The Poinsettia

The Legend of the Poinsettia and Other Information

The legend of the poinsettia dates back to the 16th century and goes something like this:  One  Christmas Eve in Mexico a child who was very poor did not have a gift to present to Christ. Having been encouraged to give a humble gift the child gathered weeds from the roadside on his way to church. A Christmas miracle occurred as the child entered the church  and  approached the altar with his humble gift of weeds.  The weeds turned into beautiful red and green flowers. Shortly after, the flowers were  given the name Flores de Noche Buena, which means “flowers of the holy night.”  In addition, it is believed that the star-shaped pattern of poinsettia leaves symbolizes the Star of Bethlehem. It is also said that the dark red leaf color represents the blood of Christ.

In addition to being symbolic of Christmas, there are other interesting facts about the poinsettia.

Poinsettias mean to be of good cheer.

Poinsettias  represent purity.

Poinsettias were used by the Aztec people to make red dye.

The Aztec people used the white sap of poinsettias for the medicinal purpose of  reducing fevers.

Poinsettias originated in Mexico and South/Central America.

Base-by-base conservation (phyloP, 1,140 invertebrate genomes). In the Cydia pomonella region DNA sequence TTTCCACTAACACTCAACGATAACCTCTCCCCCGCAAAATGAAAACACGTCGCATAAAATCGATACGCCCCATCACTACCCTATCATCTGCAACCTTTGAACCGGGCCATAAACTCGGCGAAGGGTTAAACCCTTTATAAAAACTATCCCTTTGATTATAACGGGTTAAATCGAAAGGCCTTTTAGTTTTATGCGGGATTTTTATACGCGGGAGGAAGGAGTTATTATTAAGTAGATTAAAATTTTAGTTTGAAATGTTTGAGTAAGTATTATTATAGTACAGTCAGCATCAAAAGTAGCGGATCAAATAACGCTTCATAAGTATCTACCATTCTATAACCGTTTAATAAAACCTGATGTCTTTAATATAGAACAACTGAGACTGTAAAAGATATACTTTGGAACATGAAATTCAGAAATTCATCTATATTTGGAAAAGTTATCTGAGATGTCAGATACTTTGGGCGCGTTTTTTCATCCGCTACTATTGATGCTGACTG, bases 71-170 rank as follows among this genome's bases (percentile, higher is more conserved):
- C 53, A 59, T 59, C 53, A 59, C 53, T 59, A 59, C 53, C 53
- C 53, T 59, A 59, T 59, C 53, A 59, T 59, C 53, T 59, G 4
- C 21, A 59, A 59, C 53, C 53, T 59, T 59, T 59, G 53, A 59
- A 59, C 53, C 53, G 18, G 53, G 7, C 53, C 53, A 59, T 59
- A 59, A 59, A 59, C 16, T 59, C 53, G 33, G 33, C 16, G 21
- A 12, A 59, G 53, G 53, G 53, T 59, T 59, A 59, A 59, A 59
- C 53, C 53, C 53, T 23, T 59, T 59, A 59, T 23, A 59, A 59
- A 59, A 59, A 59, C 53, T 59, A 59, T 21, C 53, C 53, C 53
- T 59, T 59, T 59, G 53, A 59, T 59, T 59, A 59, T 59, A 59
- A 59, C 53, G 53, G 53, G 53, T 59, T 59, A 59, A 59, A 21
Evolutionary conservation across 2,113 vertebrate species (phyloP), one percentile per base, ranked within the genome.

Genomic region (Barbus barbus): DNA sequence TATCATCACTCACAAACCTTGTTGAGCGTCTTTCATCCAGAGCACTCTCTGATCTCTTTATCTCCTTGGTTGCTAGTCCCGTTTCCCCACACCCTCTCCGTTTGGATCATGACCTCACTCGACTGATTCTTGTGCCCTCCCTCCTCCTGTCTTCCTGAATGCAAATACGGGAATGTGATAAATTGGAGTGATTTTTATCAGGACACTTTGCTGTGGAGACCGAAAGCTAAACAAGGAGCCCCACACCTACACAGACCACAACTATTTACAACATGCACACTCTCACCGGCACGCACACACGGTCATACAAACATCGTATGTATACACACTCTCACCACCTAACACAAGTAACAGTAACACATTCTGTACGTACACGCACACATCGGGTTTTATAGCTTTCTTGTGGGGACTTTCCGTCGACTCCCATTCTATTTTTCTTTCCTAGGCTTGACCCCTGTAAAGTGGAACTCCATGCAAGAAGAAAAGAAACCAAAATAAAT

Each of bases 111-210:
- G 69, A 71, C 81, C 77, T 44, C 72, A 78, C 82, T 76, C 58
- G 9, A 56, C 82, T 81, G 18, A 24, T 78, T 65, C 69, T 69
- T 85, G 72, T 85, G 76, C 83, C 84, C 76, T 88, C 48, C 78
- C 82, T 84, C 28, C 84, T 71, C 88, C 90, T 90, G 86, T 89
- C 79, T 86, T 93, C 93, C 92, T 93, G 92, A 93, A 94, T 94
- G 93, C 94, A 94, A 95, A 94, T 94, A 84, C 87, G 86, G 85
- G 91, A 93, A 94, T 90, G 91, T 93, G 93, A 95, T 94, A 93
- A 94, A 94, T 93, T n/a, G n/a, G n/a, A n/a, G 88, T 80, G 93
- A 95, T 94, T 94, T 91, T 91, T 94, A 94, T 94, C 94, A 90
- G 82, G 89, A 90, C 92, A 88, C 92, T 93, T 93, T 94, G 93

December 12th is Poinsettia Day in the United States.

The Ecke Family controls 70% of all poinsettia propagation and sales.

The flowers are very small and yellow.

The bright colored petals are known as leaves or bracts.

Poinsettias are available in the following colors: bright red, cream, yellow, pink, and peach.

Unique Perspective of the Poinsettia

Unique Perspective of the Poinsettia

Red Poinsettia with Yellow FlowersRed Poinsettia with Yellow Flowers

Cream Poinsettia

Yellow Poinsettia

Pink Poinsettia

Pink Poinsettia

8 thoughts on “The Poinsettia

Leave a Reply

Fill in your details below or click an icon to log in:

WordPress.com Logo

You are commenting using your WordPress.com account. Log Out / Change )

Twitter picture

You are commenting using your Twitter account. Log Out / Change )

Facebook photo

You are commenting using your Facebook account. Log Out / Change )

Google+ photo

You are commenting using your Google+ account. Log Out / Change )

Connecting to %s